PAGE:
Making the switch from traditional employment to flexible work as an IT contractor can be a lucrative, fulfilling, and enjoyable career move, but you should be aware that being your own boss brings with it a host of new challenges and issues, such as additional financial and legal obligations.

The basics of contract work

As an IT contractor, you will provide your skills to clients and generally work on a short-term basis in a role such as a project manager, developer, systems administrator, or data analyst. You will be able to source job roles via recruitment agencies or by working directly with an end client, which is known as a direct contract.

pexels-photo-24406

Sourcing the right roles

The contracting sector is a competitive landscape, so you should submit your CV to a host of agencies around a month before you plan to go it alone. To increase your chances of securing the right job, you should:

  • Call agencies you submitted applications to the day before.
  • Chase up any positions you have recently applied for but haven’t spoken to an agent about.
  • Search job sites to find new positions.
  • Send off email applications.
  • Repeat the process on a daily basis.

It can be difficult when you are just starting out due to a lack of experience in flexible work, but with perseverance and bespoke job applications, you should be able to secure a suitable role. When you are ready to sign a contract, make sure that all the parties involved are fully aware of the factors involved, such as pay rates and duration, and that these terms are in writing.

Financial pitfalls

Conducting due diligence before signing a contract is one of the many actions that will help you to navigate the financial aspect of flexible work. For example, without a signed agreement, disputes can arise and you may not receive the payment you were expecting on time, which can have a detrimental impact on cash flow management and lead to financial concerns.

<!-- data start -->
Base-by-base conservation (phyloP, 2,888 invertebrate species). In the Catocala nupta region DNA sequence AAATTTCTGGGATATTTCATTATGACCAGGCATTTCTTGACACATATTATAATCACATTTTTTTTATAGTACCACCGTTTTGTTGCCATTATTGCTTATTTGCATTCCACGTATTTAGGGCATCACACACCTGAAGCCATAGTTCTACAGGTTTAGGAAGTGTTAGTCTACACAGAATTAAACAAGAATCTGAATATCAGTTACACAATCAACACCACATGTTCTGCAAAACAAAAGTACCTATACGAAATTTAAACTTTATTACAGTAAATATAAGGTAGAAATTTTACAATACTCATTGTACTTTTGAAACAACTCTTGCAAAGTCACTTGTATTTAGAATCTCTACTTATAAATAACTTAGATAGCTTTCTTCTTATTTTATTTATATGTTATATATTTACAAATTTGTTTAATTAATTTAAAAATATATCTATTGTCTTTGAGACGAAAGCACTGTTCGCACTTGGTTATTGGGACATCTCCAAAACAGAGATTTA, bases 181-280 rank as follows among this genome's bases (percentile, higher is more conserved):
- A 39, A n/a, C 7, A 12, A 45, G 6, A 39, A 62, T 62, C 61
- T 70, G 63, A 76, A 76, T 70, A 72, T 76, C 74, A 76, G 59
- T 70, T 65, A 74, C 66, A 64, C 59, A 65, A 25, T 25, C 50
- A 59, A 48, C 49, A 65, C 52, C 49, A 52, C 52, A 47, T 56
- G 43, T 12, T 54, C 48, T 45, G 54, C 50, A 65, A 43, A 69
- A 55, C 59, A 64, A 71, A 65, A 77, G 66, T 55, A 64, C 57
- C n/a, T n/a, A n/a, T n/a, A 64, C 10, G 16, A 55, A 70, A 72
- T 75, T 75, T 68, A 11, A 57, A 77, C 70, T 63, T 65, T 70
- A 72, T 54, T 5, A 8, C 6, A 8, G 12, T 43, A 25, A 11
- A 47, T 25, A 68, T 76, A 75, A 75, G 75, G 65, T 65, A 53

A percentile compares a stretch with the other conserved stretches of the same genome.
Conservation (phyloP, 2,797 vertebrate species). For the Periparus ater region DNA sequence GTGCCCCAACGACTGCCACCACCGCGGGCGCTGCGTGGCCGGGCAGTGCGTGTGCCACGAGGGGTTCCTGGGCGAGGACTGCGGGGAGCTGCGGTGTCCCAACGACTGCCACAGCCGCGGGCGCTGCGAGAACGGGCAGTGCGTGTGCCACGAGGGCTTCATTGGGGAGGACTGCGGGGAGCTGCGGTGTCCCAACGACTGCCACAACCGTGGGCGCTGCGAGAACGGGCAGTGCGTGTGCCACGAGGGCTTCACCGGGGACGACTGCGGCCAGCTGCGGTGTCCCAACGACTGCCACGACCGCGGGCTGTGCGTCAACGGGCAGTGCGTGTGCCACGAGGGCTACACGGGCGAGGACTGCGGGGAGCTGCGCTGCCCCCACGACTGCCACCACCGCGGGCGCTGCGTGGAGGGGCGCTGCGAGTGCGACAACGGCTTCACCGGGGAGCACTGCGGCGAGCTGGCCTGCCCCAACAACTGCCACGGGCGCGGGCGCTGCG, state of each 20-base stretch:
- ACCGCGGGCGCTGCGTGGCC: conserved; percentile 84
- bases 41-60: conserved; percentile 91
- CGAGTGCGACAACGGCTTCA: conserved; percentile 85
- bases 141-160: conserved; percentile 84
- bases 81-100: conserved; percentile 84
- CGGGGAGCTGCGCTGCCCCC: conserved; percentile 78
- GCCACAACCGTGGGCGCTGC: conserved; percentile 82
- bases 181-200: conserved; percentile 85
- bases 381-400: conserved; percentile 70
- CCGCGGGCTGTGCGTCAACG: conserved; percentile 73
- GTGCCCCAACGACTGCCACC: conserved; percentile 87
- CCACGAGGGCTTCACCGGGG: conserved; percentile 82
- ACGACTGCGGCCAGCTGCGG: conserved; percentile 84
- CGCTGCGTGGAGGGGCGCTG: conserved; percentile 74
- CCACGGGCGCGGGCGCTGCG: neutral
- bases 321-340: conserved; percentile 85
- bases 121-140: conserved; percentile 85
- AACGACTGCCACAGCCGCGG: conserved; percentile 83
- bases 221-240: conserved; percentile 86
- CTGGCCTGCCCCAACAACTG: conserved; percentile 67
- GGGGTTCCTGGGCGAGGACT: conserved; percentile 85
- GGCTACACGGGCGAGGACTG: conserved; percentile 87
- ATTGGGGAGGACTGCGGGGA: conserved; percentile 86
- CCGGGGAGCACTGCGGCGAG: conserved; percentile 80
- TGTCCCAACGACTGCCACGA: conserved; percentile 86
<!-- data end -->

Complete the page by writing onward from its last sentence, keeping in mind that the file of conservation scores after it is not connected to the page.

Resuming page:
It is also important to master the complexities of tax law as you will be responsible for filing records on an annual basis and meeting tax deadlines. Failing to meet these obligations can result in severe financial penalties, which can threaten the continuity of your small business. For contractors in the UK, legislation such as IR35 can also be complex. However, working with an umbrella company will enable you to get advice about all aspects of contractor pay.

IT contractors inevitably have periods of time when they are “on the bench” following the conclusion of a contract, and this increases the risk of running out of money. It is important to make the most of the times when you are in work to build up a war chest to cover for these downtimes and establish a robust recordkeeping and invoicing strategy. Contractors are the most vulnerable when it comes to late payments, so always send invoices on time and follow up with reminders to ensure that third parties pay what is owed to you.

Be your own boss

Despite the challenges associated with flexible work, there has never been a better time for professionals with a tech background or IT training to pursue a career as an IT contractor. You will be able to attain a better work-life balance, use your skills and experience to secure well-paid broad and niche job roles, and enjoy the freedom of being in control of your own destiny.